So much attention has been put on whether youth, ethnic minorities and a litany of other groups are going to vote this election, that I’m feeling a bit left out.
Where in political platforms is the pandering to disgruntled 30-somethings who still can’t boast an end to student loan debt accrued in the years when the future looked bright?
Is there nothing for those who hit an upward mobility roadblock in cities where the cost of real estate has increased by 230-plus per cent in the last decade?
Should our related desire to update wardrobes several times a year, instead of investing in anything that come with the words “tax write-off,” really make us irrelevant?
For the record, power people of varying political stripes, you shouldn’t be so quick to dismiss my kind.
Our bout of apathy was rocked in the ’90s, so we usually vote. In fact, back to my wardrobe point, if you were to invite us to a photo-op with the proviso of wearing a costume relevant to our station in life—as the Conservatives did for ethnic minorities—we’d be enthusiastic, accessorized and ready.
But you’d see right away, unfortunately, that our spring lines are a bit too similar to fall selections because we’re getting poorer.
All this talk of a stable, strong Canada hasn’t been reflected in our bank accounts, which quite honestly have showed a weakening balance from month-to-month for the last three years.
A high likelihood of being a notch in Stats Canada’s unemployment surveys is one reason, but for those who have dodged the layoff bullet more deftly, there’s the whole issue that wages haven’t risen since the unspeakable recession rolled into town.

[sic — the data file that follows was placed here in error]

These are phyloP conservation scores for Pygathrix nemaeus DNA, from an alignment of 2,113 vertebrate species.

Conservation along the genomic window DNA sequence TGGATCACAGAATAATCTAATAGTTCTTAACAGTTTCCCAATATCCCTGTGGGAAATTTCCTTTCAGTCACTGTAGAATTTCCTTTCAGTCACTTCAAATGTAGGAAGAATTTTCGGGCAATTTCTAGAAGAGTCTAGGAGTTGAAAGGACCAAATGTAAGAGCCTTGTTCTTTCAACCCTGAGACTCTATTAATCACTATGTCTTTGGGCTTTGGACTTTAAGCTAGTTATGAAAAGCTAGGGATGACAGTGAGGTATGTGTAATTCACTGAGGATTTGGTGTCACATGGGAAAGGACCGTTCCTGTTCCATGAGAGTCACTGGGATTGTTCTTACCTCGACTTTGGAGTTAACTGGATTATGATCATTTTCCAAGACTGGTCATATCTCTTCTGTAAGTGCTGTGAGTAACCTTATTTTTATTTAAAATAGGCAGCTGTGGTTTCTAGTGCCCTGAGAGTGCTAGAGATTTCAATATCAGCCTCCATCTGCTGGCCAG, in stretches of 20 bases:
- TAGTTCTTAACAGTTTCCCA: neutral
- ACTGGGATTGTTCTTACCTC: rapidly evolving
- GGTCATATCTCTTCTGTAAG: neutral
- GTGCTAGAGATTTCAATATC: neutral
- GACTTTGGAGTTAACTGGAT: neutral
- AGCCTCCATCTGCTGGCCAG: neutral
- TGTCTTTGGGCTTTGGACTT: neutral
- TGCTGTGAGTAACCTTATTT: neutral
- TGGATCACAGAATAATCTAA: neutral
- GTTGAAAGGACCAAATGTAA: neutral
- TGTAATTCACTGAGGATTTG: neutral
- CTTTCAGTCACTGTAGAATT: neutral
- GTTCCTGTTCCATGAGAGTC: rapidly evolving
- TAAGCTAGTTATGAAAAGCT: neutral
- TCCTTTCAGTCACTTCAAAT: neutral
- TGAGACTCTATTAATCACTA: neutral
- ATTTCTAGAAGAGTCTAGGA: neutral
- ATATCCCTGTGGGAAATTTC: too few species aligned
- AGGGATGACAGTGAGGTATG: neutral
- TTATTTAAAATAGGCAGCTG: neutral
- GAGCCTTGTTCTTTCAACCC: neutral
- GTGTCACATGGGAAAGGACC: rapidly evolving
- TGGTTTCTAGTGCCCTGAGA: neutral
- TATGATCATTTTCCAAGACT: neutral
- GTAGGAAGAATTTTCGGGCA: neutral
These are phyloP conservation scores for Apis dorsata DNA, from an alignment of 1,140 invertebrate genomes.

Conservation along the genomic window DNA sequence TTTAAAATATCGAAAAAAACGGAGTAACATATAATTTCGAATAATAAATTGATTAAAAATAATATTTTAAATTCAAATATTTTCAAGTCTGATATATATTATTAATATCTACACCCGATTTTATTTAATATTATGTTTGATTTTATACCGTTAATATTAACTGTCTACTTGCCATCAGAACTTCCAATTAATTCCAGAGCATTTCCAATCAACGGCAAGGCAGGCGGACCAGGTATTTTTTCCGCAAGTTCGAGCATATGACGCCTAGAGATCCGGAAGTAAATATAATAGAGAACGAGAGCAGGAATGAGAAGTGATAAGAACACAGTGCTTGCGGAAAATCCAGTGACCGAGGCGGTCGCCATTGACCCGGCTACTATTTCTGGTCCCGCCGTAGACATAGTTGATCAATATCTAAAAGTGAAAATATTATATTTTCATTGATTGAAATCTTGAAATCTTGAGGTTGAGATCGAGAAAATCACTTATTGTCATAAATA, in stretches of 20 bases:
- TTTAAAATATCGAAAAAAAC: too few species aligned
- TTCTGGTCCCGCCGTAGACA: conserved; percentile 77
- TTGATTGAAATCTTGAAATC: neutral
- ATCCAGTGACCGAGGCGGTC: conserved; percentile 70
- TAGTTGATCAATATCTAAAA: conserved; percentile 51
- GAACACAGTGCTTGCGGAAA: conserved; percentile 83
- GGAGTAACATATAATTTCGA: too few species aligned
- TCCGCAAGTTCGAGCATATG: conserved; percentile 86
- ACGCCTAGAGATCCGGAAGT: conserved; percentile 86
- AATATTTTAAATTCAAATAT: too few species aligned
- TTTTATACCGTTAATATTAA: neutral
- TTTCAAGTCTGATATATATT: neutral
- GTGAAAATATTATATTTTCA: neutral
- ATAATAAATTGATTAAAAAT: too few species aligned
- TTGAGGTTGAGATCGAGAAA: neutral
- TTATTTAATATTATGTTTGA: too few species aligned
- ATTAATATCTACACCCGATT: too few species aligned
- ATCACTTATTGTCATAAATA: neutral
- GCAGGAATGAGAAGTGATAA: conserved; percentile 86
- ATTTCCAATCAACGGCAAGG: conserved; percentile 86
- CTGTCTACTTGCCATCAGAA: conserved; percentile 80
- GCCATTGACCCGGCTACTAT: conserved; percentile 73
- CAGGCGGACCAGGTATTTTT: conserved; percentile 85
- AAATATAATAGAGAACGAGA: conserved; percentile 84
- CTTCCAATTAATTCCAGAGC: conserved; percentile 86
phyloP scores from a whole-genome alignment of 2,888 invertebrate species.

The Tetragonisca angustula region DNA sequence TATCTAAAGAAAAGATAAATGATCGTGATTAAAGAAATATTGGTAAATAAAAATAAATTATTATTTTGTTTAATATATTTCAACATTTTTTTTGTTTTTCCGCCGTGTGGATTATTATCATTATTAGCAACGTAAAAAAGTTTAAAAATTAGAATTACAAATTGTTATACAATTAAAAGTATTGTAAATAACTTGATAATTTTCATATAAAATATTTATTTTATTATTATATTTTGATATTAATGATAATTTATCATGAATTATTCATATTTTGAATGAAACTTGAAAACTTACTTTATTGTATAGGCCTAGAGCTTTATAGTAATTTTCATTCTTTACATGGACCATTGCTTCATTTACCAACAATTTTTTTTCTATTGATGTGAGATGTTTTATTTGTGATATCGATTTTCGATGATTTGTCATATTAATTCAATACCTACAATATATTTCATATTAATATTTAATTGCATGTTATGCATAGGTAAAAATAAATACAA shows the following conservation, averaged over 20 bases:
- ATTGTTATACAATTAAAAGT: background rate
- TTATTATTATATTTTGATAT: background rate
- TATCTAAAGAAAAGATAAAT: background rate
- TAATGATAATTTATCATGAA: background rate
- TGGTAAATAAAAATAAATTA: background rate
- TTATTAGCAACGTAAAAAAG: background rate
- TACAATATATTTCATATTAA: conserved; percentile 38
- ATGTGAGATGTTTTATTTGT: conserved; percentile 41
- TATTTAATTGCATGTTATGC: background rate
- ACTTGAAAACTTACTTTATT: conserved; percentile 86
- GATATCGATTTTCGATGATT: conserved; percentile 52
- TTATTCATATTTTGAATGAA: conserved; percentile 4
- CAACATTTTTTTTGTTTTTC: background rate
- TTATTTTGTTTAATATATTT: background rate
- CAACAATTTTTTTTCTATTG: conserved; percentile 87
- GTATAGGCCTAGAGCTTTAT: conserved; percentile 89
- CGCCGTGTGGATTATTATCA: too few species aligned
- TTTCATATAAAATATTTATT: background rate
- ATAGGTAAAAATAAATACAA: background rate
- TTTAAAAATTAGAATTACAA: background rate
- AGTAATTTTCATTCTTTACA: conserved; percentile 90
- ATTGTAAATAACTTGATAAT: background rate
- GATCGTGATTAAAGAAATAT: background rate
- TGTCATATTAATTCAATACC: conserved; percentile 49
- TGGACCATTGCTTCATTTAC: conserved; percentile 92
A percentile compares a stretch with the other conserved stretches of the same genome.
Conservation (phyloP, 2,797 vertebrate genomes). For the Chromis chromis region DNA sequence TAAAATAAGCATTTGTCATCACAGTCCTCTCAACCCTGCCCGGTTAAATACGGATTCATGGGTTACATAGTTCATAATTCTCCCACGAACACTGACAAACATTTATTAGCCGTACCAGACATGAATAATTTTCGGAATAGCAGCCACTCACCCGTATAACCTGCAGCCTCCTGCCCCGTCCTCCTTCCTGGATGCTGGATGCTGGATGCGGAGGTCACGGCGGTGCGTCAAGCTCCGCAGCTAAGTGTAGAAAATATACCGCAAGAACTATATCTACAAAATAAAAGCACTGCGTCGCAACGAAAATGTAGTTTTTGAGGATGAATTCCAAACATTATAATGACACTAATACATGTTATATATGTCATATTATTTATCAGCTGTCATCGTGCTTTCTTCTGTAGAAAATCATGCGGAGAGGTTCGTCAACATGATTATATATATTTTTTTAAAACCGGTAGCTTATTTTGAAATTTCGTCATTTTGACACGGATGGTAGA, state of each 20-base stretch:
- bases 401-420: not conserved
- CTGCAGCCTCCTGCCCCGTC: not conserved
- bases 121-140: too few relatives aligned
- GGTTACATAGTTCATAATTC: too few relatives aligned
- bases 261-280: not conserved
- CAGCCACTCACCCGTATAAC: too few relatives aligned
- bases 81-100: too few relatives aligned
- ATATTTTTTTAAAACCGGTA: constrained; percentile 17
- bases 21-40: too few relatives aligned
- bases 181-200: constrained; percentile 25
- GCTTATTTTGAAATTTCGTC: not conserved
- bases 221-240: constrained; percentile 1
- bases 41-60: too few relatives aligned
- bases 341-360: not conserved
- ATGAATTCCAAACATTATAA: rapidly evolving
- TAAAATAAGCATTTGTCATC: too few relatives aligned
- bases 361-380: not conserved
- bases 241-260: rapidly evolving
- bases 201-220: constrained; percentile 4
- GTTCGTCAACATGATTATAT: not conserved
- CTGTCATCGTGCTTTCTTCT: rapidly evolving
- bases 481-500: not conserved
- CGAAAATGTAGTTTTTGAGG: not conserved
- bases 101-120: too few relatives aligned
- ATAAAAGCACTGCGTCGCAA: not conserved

Strangely, that didn’t impact rising gas, food and everything-else prices.
Worse yet, even the people we’ve traditionally sponge off are having problems, whether you believe it or not. And I know the Prime Minster, at the very least, doesn’t.
I watched the debates and between witty barbs, I saw his earnest looks and heard him say all was OK.
In fact we’re faring better than the US, but the apple and orange comparisons were a bit off-putting. I mean, we’re economically more sound than Cambodia too, but that’s no more a worthy measure than the US these days.
That’s neither here, nor there, I suppose. Optimism reigns supreme going forward and our dear leader has said things are getting better.
There are fighter jets on the way, to prove it. Nothing speaks of a rosy financial future like making purchases without a price tag. I get it, Mr. Harper. I will have my Julia Roberts a la Pretty Woman episode one day too, as soon as my creditors get off my ass.
Until then, I’ll content myself with carrying around my locally acquired new passport through all the nice new bike paths and roads the government helped fund.
Maybe I haven’t been left out after all.
Kathy Michaels is a staff reporter for the Kelowna Capital News.